Howard D. Teten was the first FBI Agent to give a profile for the FBI.
Mr. Teten started out as a veteran police officer from the San Leandro Police Department in California, joined the FBI in 1962. He was appointed as an instructor in applied criminology at the old National Police Academy in Washington, D.C. Teten was greatly interested in the offender profiling, and included some of the ideas in his applied criminology course.
He studied under, and was inspired by, Dr. Paul Kirk, the internationally renowned criminalist. The inspiration for his work also included the work of Dr. Hans Gross and Dr. Brussel. Teten met Dr. Brussel and exchanged investigative ideas and psychological strategies in profiling crimes. Although Teten disagreed with Dr. Brussels’ Freudian interpretations, he accepted other principles of his investigative analysis.
Teten designed a method for analyzing unknown offenders. His approach included an understanding of forensic science, medicolegal (pertaining to legal aspects of the practice of medicine), death investigations, and psychiatric knowledge, which became the corner stone of Teten’s investigative skills, and shaped his approach to criminal profiling.
He’d looked at the behavioral manifestations at a crime scene for evidence of aberrant mental disorders and other personality traits and then used that information to make deductions.
Teten initiated his criminal profiling program in 1970 for the Bureau. Later that same year, Teten gave his first profile as an FBI agent in Amarillo, Texas.
In 1972, the Federal Bureau of Investigation opened the new FBI Academy in Quantico, Virginia. It was also the year the FBI’s Behavioral Science Unit (BSU) at Quantico was formed with Teten joining FBI Instructor Patrick J. Mullany‘s team.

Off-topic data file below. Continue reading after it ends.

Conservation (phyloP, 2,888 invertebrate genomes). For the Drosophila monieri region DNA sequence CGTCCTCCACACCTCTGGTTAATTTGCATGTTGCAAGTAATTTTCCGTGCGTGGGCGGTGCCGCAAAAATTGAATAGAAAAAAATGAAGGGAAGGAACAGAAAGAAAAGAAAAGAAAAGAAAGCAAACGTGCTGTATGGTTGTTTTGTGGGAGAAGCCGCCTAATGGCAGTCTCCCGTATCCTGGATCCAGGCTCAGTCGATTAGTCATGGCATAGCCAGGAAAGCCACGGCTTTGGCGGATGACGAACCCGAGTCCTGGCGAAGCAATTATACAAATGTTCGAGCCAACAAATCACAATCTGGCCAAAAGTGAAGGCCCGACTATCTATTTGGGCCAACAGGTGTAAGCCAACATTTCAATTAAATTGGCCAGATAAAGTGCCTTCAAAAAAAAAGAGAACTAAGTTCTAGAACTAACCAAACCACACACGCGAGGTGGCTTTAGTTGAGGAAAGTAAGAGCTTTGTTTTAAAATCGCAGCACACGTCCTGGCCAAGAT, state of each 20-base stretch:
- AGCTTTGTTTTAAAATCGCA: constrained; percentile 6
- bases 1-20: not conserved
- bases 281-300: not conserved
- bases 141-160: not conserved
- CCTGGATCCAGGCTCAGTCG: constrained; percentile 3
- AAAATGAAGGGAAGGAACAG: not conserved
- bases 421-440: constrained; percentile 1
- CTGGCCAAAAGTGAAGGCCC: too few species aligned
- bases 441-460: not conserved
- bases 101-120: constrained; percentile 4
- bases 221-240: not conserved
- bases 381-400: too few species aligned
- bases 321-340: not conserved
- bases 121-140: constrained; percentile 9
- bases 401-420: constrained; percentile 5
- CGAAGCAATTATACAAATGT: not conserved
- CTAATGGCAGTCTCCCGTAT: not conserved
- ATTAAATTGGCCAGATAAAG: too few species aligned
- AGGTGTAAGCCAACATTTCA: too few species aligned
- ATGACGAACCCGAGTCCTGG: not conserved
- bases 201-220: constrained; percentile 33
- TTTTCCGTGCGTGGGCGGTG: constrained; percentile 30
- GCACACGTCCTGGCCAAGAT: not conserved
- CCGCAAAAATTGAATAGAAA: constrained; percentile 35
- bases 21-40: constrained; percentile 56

Hogan’s Alley sign at the FBI Academy in Quantico Virginia. (Photo credit: Wikipedia)
Teten and Mullany designed a method for analyzing perpetrators in unsolved cases. Their ideas on offender profiling were tested when a seven-year-old girl was abducted from a Rocky Mountains campsite in Montana. In the early hours of the morning, the offender overpowered the girl sleeping in a tent near her parents. When an intensive search for the missing child failed, the case was referred to the FBI.
Teten, Mullany, and Col. Robert K. Ressler employed their criminal investigative analysis technique to track down the unknown perpetrator. Their profile declared that the abductor was most likely a young, white, male, homicidal Peeping Tom; a sex killer who mutilates his victim after death and sometimes takes body parts as souvenirs.
The profile led to the arrest of David Meirhofer, a local 23-year-old single man who was also a suspect in another murder case. The search of his house unearthed “souvenirs” (body parts taken from both victims). Meirhofer was the first serial killer caught with the aid of the FBI’s new investigative technique, called criminal profiling.
Neither Teten nor Mullany, the formative minds behind early criminal profiling techniques used by the FBI, ever headed the Behavioral Science Unit.
A decade later, the technique became a more sophisticated and systematic profiling tool known as the Criminal Investigative Analysis Program (CIAP).
I have the utmost respect for the law enforcement profession. These professionals see horrible images of what human beings can do to one another. They see mankind at their worst on a daily bases. They work hard to find new ways of protecting families and communities. Imagine what our world would look like if we didn’t have them.
Hey an idea for another book just popped into my mind!
Criminal Profiling, An Introduction to Behavioral Evidence Analysis by: Brent Turvey (2005) pg. 16-17.
Blog Edited by DeAnn Sicard